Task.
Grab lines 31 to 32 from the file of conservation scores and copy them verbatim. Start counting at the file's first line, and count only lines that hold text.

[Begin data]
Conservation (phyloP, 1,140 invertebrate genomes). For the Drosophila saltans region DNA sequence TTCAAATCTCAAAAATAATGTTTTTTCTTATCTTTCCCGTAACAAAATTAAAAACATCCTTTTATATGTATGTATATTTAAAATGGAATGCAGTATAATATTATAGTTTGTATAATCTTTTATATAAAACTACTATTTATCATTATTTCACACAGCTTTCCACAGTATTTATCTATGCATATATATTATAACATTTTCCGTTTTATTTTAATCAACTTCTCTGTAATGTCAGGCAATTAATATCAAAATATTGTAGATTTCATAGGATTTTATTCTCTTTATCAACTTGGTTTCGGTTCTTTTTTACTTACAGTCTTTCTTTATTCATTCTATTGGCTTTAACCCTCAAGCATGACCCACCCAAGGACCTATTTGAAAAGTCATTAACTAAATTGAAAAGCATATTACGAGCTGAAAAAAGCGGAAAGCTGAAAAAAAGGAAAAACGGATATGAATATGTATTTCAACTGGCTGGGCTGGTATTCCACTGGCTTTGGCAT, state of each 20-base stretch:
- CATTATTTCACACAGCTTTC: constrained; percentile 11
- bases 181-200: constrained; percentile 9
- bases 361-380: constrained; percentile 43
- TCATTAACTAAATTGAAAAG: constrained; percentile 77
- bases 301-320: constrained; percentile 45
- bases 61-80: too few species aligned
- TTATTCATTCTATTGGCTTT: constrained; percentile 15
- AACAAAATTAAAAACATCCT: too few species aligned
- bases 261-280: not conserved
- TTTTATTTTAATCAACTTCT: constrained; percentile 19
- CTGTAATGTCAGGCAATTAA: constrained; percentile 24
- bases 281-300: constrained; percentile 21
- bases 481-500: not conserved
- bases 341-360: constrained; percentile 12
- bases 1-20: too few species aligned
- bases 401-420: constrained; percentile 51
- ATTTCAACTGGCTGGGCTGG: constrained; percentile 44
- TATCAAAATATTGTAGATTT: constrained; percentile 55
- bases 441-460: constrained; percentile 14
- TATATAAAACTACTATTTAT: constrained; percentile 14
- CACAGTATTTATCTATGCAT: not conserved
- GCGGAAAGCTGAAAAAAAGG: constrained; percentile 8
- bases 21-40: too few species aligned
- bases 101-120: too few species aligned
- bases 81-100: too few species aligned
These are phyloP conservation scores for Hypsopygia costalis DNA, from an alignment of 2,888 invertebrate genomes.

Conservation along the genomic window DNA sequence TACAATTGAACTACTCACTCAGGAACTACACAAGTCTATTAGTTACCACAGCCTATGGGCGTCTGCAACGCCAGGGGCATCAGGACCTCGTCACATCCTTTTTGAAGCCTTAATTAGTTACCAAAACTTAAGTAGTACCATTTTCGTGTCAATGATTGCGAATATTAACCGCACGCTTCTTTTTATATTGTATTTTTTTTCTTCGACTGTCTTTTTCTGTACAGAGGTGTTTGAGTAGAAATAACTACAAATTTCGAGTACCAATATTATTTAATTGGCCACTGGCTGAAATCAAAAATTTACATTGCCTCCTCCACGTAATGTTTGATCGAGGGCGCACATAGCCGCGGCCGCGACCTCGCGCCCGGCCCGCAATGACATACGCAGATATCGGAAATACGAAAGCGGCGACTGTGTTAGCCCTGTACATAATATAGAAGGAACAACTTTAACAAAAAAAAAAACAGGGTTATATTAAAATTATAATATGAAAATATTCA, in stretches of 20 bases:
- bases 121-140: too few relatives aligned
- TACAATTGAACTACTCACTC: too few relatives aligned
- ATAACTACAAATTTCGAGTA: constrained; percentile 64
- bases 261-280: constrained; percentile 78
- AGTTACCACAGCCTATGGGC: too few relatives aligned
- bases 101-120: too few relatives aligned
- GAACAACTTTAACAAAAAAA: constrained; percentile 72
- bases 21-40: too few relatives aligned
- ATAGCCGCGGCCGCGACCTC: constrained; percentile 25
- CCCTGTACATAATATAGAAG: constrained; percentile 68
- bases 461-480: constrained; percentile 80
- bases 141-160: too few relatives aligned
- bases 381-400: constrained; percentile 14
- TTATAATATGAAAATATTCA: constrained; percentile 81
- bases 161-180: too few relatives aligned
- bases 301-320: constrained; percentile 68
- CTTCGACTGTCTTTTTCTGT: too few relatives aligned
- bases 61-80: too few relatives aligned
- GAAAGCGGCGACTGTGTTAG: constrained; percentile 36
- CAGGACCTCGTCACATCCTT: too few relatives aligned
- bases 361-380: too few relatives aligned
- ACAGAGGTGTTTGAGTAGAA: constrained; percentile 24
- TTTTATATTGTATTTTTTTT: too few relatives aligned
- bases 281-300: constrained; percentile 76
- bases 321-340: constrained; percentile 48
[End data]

- ATAACTACAAATTTCGAGTA: constrained; percentile 64
- bases 261-280: constrained; percentile 78